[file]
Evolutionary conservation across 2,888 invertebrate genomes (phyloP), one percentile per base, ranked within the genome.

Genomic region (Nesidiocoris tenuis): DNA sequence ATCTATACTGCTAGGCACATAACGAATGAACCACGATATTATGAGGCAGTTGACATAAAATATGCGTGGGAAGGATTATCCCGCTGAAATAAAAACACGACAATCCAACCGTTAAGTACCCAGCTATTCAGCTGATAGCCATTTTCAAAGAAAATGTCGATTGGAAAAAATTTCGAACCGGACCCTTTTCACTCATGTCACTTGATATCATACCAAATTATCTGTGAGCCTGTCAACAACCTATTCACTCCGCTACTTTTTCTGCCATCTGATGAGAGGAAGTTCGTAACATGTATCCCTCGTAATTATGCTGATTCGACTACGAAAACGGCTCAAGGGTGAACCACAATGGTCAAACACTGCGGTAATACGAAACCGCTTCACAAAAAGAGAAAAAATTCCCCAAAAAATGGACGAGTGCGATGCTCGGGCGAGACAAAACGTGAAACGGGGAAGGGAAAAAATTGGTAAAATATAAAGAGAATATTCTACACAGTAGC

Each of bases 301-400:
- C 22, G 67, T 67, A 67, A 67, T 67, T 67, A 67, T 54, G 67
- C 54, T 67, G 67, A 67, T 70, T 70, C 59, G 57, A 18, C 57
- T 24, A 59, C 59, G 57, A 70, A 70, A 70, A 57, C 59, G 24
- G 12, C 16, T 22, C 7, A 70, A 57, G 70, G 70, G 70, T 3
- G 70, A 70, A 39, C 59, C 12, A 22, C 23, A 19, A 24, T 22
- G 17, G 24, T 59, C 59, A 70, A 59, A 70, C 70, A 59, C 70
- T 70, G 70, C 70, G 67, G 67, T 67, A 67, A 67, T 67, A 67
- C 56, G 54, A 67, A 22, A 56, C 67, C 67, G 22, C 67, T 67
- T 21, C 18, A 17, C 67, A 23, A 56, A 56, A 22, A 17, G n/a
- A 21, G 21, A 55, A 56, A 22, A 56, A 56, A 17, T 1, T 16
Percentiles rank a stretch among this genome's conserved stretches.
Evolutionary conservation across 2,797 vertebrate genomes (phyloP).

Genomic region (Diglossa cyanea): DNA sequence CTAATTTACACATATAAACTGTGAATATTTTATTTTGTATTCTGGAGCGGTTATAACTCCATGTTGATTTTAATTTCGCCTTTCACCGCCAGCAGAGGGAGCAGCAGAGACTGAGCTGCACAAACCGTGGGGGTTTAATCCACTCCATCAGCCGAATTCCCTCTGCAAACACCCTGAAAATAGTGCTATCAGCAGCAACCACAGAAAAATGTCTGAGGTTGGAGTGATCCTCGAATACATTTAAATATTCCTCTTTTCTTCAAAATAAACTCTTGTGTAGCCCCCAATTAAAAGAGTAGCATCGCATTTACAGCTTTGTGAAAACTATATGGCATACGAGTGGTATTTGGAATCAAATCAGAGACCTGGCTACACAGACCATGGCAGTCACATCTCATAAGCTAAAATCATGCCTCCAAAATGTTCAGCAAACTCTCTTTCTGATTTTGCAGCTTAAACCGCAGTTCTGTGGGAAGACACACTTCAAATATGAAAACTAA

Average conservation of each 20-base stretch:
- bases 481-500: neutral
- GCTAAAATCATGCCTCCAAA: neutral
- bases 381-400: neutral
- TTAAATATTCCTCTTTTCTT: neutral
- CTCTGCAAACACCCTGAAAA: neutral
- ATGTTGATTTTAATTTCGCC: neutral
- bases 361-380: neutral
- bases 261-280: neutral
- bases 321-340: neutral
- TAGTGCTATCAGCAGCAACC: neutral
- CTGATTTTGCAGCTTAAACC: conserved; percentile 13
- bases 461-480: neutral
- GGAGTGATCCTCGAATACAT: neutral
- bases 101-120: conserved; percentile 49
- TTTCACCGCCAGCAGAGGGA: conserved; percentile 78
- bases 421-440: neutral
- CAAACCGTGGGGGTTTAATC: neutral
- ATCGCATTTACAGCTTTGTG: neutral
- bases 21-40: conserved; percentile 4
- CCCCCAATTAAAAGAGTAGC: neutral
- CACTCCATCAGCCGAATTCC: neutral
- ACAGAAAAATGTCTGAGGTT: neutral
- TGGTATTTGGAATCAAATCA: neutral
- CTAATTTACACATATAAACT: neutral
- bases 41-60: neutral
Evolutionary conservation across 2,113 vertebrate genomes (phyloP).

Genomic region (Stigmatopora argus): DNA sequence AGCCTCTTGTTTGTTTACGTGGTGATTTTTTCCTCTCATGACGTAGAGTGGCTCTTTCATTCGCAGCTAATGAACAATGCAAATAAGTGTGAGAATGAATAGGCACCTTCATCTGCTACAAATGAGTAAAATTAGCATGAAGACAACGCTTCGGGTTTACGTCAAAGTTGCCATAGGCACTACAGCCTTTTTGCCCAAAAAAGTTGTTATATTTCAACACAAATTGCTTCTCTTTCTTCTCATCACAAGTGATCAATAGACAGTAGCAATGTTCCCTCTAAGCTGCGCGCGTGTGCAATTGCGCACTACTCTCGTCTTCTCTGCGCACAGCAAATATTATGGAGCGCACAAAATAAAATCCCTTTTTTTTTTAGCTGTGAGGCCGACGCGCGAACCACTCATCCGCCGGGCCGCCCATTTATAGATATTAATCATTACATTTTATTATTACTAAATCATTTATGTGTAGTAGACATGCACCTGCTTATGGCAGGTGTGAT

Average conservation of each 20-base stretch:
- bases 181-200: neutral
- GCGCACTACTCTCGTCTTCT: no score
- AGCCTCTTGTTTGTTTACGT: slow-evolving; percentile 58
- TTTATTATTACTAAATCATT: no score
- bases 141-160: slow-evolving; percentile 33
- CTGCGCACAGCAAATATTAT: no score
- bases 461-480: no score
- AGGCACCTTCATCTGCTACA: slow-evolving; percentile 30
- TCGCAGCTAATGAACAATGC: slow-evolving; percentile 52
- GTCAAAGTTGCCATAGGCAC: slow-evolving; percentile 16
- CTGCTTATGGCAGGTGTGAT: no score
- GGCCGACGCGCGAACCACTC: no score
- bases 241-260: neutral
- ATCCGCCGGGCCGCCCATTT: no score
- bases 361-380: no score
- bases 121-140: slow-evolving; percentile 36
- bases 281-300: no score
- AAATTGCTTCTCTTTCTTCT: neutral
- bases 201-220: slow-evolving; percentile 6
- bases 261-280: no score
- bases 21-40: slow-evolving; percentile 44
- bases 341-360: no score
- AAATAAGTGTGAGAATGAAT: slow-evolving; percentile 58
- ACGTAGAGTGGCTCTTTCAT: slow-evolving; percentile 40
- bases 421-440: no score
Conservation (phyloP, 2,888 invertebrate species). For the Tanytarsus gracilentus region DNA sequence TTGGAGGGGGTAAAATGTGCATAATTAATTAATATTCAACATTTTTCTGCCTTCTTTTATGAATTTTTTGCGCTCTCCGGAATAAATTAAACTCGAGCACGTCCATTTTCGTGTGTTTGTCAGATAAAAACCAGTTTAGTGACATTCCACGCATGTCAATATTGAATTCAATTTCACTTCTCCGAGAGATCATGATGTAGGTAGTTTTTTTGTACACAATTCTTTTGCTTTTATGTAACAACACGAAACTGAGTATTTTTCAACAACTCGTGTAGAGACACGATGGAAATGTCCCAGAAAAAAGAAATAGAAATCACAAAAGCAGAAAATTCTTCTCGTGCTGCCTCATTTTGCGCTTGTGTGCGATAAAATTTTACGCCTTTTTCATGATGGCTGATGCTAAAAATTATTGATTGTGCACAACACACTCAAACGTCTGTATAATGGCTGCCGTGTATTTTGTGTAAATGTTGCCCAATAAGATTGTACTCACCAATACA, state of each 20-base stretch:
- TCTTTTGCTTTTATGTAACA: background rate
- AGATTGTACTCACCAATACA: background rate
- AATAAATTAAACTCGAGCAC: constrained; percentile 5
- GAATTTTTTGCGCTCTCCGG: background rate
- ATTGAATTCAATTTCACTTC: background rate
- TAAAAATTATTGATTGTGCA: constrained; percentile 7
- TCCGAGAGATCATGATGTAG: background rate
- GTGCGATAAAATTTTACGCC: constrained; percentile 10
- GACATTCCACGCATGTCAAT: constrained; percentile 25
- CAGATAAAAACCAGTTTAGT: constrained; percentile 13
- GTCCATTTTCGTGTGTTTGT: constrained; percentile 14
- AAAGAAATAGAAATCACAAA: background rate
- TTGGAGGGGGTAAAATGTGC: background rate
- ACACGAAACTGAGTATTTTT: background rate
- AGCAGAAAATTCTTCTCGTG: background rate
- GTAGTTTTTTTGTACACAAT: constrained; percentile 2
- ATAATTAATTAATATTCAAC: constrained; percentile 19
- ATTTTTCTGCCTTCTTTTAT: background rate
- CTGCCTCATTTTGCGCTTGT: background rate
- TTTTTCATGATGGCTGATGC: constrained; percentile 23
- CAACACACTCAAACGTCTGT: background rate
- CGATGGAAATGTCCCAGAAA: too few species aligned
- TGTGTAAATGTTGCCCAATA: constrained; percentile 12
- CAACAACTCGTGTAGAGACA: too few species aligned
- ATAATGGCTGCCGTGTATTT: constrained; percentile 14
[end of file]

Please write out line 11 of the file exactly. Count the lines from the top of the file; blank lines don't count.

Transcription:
- C 56, G 54, A 67, A 22, A 56, C 67, C 67, G 22, C 67, T 67